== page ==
Federal Reserve officials felt last month they should be ready to consider additional steps to boost the U.S. economy if an already softening outlook took a noticeable turn for the worse.
"As a result of the change in financial conditions, most participants revised down slightly their outlook for economic growth," minutes of the June 22-23 meeting of the Fed's policy panel released on Wednesday said.
"The committee would need to consider whether further policy stimulus might become appropriate if the outlook were to worsen appreciably," they said.
At the same time, the Fed should continue to test ways to withdraw some of the massive amounts of credit it has pumped into the financial system, officials at the central bank agreed.
Fed officials trimmed their forecasts for growth this year to a range of between 3 percent and 3.5 percent from the 3.2 percent to 3.7 percent they projected in May.
They see the unemployment rate, which stood at 9.5 percent in June, averaging about 9.2 percent to 9.5 percent in the fourth quarter, little changed from their previous quarterly forecast.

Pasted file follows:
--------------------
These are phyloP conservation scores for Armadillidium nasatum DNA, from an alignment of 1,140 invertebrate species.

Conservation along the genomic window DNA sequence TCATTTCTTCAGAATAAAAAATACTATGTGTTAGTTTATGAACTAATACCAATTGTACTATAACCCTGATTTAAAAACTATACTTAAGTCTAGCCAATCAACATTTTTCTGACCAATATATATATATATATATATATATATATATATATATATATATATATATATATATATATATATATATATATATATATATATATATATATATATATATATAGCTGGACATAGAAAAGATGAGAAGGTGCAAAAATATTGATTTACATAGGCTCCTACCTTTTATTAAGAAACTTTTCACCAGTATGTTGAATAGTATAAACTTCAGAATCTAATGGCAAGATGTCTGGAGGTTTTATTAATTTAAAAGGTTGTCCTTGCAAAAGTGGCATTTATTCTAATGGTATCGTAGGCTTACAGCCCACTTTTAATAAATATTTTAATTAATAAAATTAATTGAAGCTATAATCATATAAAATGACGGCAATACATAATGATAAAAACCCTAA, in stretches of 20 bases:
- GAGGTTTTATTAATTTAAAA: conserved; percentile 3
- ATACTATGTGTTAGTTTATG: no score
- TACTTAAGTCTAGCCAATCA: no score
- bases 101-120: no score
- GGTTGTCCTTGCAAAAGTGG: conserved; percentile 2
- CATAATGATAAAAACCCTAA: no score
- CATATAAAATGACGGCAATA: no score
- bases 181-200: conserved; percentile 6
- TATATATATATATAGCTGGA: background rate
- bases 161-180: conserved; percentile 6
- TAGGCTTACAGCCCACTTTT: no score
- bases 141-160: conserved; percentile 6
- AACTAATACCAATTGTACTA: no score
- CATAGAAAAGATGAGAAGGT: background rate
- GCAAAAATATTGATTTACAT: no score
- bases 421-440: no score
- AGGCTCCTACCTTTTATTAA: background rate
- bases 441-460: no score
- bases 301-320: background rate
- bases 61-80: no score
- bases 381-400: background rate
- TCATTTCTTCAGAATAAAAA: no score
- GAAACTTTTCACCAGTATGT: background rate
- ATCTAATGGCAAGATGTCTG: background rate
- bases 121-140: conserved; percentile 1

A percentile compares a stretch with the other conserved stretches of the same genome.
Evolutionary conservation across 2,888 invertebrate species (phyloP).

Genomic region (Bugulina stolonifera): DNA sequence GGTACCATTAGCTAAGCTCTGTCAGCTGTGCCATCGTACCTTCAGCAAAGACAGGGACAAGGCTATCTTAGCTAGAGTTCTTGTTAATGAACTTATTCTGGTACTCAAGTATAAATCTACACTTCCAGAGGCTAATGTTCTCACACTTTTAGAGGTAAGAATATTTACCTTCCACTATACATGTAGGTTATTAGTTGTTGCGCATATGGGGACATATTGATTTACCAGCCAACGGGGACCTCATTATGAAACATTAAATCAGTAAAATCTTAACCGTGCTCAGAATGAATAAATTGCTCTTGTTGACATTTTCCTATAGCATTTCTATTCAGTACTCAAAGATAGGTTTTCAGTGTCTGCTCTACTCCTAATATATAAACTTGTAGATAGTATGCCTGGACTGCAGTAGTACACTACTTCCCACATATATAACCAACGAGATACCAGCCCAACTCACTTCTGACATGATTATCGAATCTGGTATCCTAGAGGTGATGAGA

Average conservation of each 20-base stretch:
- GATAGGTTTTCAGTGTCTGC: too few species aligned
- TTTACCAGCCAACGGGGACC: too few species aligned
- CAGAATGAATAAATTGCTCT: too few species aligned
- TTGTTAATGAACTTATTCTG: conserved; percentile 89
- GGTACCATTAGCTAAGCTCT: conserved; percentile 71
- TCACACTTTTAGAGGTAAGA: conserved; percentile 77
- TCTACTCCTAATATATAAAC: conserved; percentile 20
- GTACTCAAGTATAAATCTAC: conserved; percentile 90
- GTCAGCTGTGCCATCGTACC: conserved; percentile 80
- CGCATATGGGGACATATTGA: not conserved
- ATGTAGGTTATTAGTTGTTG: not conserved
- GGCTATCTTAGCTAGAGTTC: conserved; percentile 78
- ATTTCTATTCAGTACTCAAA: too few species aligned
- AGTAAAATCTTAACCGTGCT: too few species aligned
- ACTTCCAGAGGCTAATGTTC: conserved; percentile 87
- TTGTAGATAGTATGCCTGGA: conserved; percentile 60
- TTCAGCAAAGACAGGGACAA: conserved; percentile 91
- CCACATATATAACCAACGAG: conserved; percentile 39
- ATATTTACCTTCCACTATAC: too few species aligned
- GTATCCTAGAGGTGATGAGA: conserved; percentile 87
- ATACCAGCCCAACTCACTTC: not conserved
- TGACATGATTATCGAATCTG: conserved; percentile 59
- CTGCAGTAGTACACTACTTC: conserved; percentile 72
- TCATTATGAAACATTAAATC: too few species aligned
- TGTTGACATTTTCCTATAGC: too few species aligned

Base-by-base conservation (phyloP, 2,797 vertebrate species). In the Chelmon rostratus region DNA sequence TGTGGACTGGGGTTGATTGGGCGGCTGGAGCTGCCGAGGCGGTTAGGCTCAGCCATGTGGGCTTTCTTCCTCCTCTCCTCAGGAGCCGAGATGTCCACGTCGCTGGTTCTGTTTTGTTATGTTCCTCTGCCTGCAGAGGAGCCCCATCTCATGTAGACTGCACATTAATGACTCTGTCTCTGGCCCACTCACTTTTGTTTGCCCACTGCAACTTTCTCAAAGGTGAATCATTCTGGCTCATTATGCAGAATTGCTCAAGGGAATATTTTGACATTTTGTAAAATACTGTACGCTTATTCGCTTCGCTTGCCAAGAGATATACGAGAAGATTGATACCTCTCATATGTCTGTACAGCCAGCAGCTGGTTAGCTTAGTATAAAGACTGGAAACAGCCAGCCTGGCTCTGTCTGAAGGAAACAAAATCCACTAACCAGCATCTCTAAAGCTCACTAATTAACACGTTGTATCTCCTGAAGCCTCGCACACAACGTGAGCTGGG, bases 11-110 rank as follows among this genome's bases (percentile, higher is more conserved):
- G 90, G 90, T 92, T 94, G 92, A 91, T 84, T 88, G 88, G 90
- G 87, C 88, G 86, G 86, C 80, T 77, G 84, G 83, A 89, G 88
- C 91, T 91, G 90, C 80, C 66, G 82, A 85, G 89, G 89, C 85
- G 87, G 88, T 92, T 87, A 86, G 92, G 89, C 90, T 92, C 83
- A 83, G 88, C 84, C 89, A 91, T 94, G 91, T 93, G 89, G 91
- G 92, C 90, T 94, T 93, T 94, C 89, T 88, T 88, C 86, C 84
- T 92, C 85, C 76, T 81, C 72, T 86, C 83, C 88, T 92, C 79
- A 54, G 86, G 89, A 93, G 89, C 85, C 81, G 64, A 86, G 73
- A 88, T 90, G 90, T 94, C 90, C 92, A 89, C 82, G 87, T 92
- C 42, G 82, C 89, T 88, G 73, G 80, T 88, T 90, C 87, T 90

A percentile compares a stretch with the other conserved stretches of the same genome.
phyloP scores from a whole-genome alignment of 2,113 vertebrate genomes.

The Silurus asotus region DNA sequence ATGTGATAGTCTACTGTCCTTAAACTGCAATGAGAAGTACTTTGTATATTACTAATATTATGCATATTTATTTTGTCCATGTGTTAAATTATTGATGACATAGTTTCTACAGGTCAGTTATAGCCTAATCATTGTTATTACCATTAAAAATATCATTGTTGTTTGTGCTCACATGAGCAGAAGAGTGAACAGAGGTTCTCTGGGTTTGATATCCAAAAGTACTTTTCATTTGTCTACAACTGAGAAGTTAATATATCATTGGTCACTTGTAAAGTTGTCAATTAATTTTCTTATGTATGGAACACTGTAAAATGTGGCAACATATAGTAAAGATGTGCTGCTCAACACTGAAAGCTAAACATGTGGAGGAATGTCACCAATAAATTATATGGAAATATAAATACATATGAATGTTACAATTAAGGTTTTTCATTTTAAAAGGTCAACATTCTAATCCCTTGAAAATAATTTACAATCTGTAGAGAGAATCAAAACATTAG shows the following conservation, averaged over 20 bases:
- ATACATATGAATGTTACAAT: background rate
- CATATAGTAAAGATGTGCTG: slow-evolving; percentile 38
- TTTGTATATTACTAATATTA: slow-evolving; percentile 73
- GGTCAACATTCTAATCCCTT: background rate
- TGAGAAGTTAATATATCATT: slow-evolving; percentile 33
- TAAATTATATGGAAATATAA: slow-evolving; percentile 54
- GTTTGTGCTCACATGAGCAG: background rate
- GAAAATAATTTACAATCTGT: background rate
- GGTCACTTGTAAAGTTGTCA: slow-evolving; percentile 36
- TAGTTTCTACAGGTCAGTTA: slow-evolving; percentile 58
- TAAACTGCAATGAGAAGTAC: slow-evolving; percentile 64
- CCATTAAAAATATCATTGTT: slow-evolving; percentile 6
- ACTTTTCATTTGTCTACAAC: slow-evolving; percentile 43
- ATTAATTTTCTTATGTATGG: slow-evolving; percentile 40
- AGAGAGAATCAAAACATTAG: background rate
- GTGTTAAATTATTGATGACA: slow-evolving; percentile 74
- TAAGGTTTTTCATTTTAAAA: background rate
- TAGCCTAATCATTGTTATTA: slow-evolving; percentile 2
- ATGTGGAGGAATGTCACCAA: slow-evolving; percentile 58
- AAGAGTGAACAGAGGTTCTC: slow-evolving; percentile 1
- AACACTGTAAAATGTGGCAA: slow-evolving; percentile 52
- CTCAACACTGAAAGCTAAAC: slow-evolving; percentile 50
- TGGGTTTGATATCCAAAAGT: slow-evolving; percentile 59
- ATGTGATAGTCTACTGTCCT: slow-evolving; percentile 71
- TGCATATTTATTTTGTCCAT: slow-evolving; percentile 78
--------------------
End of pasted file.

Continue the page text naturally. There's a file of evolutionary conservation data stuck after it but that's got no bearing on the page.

Yields for the 30-year Treasury bond fell on the news as investors ratcheted back expectations for a tightening in U.S. monetary policy next year.
"It suggests that rates are going to stay low for a long time and if necessary the Fed will try to conjure up some other ways to support the economy," Ward McCarthy, chief financial economist at Jefferies & Co. in New York, said of the minutes.
The Fed had struck a cautious tone about the economy in a statement it issued after its June meeting, saying only that the recovery is "proceeding." It renewed its promise to hold benchmark rates, which are near zero, at exceptionally low levels for an extended period.
The minutes showed Fed officials also revised down modestly their outlook for inflation. Some participants in the meeting saw risks that inflation might slide lower, and a few were worried about a dangerous deflationary spiral.
The minutes revealed that the Fed in general saw the flagging of the recovery as modest enough not to call for any additional easing beyond what is already in place.
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